An obsession in five acts.
You're about nine, and you always watch tv with your dad. It's your thing—he's usually nursing a Coors Light, you're doing your best to hang upside down on the couch until your head starts pounding. Sometimes you watch golf and fall in love with Payne Stewart; sometimes you watch "MacGyver" and wish your dad had his hair. But then you start watching "Star Trek: The Next Generation" at 5 p.m. on a Saturday, because obviously that is when the best show on television should be scheduled, and your routine becomes: 1.) watch "TNG" together 2.) Mom and Dad go out to some dinner party and you eat Tony's Pizza with your brother. Your dad mentions something about how you should maybe start watching the old show, or get the VHS tapes of the movies, but you're like "is Data in them? THEN NO." At some point, you watch Wrath of Khan and are horrified.
There's something so appealing about the uniforms—how you can tell who does what and how much power he has just by looking at the color and the pips on the collar. Riker, he of the impressive beard, looks so much like someone your parents would be friends with. It's so great to see the guy from "Reading Rainbow" blind and thriving and an engineer. Lady Doctors! You've met a few of them, but none have a son as dorkily side-part handsome as Wesley Crusher. Picard is possibly the coolest person you know. If only you knew what "Tea, Earl Grey, hot" was so you could drink it leisurely before your sporting romp on the holodeck.
You're about eleven, and you're in luck: "TNG" is now on every weekday at four. It's summer, so that's awesome. But your mom has put the kibosh on summer television watching, because she's the type of math professor mom who would do something like that, and you're only allowed television if you spend a Summer Marble on it.
Perhaps the reader does not understand the Marble Summer Economy:
Things that Earn (One) Marble: Chores, Being Nice to Sibling, Reading for Sixty Minutes, Mowing Lawn, Writing a Play, Journaling, Going on a Contemplative Walk, Helping in the Garden, Scooping Dog Poop, Respecting Parents
Things that Cost (Several) Marbles: A Ride to the Pool, An Hour of Television, A New Gameboy Game (approx. 1 billion marbles).
Every day, you do whatever it takes to get the marbles to watch "Star Trek." You make your dog go poop so you can pick it up. You make your brother act up so you can be nice to him. You mow the lawn within an inch of its life. Your collected plays are proliferating. But "Star Trek" is five days a week, and always perfect. This is before the Borg, before the complicated good-evil split. Everything and everyone, save the dastardly Ferengi, are just so awesomely noble. This is right about the episode when Picard's mind is captured by some foreign planet, he starts wearing burlap all the time, has a wife, and becomes super proficient at the pan flute. Don't ask more about that episode—it was called "If Wishes Were Horses"—because you can't return to it, lest you ruin it entirely. Like the best of your ludicrously hot, well-muscled, Christian ex-boyfriends, it is meant to be remembered, in all its glory, but never reexperienced.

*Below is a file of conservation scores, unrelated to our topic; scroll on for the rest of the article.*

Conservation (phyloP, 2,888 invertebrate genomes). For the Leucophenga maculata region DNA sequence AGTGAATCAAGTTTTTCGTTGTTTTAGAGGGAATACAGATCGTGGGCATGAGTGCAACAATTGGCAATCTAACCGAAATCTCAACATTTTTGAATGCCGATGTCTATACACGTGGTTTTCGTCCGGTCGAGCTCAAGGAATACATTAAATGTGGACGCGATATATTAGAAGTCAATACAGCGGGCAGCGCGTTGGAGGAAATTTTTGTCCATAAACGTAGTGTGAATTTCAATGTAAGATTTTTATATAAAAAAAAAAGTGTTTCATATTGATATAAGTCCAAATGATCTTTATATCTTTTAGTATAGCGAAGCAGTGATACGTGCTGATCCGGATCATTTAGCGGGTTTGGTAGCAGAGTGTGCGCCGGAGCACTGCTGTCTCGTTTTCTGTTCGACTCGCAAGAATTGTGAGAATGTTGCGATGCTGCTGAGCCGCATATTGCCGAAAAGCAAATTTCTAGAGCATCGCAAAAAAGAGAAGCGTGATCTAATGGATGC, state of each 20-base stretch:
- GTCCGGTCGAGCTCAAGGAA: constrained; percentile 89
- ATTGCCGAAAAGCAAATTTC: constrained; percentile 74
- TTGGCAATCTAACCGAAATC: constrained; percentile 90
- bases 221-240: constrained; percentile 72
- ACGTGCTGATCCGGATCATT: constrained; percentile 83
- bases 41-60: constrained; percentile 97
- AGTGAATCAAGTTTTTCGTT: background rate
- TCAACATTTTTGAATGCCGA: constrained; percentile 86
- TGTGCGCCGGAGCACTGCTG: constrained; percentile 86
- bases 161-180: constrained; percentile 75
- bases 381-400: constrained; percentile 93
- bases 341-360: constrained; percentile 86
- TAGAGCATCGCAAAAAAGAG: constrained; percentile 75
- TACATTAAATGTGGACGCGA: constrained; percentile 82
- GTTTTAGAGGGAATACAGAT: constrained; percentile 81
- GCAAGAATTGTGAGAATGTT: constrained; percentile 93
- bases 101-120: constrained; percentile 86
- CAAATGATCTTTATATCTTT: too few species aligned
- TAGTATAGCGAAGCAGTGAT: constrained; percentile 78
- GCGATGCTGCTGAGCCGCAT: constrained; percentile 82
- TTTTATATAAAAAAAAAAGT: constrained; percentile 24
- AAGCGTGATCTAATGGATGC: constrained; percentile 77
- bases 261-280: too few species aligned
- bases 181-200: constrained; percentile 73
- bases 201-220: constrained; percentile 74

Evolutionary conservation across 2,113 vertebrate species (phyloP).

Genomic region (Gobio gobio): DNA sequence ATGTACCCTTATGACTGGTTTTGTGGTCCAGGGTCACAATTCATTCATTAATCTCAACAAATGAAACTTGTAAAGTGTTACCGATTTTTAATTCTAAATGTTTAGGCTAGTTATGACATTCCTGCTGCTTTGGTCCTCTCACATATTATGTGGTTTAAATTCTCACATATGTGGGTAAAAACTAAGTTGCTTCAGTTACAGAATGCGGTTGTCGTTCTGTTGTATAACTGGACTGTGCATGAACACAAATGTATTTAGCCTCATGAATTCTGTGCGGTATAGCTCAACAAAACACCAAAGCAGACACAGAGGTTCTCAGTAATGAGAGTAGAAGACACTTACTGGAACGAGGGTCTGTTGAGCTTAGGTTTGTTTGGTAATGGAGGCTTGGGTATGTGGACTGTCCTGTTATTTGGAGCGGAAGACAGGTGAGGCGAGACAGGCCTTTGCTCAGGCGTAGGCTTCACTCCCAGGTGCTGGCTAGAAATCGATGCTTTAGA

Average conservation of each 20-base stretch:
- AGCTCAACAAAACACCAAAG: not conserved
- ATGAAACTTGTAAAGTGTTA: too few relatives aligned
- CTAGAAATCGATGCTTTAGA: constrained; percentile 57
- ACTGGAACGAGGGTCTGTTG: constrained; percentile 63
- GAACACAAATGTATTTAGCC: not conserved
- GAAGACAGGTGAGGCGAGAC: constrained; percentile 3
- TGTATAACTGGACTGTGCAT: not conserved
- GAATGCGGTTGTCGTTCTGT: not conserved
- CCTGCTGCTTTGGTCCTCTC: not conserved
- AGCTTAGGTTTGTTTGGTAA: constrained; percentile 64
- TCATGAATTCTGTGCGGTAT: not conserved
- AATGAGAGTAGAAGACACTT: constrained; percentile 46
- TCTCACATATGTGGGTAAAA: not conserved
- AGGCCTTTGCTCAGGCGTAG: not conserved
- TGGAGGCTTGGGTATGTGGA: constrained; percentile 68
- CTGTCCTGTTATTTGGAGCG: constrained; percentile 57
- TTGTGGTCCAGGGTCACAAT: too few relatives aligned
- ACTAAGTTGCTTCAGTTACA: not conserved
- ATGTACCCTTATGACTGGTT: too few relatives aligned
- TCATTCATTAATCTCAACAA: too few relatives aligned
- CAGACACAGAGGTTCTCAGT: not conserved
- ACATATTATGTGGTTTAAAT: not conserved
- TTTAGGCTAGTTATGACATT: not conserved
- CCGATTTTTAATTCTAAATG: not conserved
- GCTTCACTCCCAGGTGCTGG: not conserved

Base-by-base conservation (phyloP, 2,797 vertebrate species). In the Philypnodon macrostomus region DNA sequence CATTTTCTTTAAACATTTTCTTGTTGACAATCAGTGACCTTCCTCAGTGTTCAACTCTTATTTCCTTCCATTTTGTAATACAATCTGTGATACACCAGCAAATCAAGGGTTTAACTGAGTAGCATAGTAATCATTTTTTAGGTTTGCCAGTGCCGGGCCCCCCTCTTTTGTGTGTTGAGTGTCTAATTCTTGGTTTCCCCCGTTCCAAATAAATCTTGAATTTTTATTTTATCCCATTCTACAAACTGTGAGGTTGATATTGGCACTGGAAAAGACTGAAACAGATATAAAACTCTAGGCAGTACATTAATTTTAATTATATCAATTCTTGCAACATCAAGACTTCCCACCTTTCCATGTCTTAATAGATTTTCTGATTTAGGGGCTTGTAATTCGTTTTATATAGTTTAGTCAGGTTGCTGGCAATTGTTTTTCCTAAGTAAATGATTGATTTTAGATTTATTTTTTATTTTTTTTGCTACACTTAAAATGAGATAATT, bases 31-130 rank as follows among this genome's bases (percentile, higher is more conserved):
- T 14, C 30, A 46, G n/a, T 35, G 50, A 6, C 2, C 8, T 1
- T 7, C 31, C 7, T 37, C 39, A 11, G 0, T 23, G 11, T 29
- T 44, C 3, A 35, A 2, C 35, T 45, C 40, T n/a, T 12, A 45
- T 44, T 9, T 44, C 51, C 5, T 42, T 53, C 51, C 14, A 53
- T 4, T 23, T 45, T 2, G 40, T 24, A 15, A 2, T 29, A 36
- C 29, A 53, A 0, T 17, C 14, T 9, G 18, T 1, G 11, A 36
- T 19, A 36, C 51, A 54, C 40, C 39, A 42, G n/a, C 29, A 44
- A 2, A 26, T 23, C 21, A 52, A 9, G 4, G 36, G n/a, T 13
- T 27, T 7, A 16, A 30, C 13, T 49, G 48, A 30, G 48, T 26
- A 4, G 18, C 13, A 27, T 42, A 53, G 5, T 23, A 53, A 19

You're about twelve, and summer vacation could not be more filled with strife. Do you buy a bikini or not? What Would Deanna Troi Do? The obvious answer is buy a skin-tight lilac jumpsuit with a v-neck, but that obviously wouldn’t work at the pool, which is basically all B-cup boobs and skinny dudes with bull cuts and/or highlights.
You want to spend every day waiting for someone to call you on your private number (743-2544) and talk about what happened at the pool yesterday but your parents take you CAMPING on the BOAT and it is so BORING especially with the incessant HIKING but have no fear: your mom bought you three new "TNG" novels, including the very racy Imzadi, which is all about how Deanna and Riker are not just soul mates, but universe mates, like bound and destined forever, and everyone else says it must be so, but then why, ISTL (In Star Trek Life) does Deanna start making out with Worf? It's not that you don't like him because he's a Klingon, because duh, that's racist, or planetist, but he is just so sincere and/or angry, especially when speaking Klingon, which you could learn to speak from the handbook your brother got you for your birthday, but bygones. A glorified security guard! His beard has nothing on Riker's beard. Plus Riker is "Number One"—it's his job.
You've read some trashy Lois Duncan in your time, but nothing compares to Imzadi and the other two novels that are so satisfying that you forget them entirely the instant you finish them. Plus your mom reads them too, which is either awesome or uncomfortable. Maybe you'll just keep pouting and wearing your Umbro shorts.
You are somewhere in the middle of middle school and doing A+ work at being everything you are not. You're on the math team but refuse to put on the team sweatshirt, covered in math puns, until the very last minute. You pretend you have a doctor's appointment when really you're getting out of class to do complicated word problems with the other nerds. You're really into Simon & Garfunkel but fill your BMG 10-for-1 CD order with Warren G and Tupac. The way you can tell if you're cool is whether or not someone links arms with you on the walk back from lunch, and you spent at least 75% of your energy on a given day anticipating that 100-foot walk.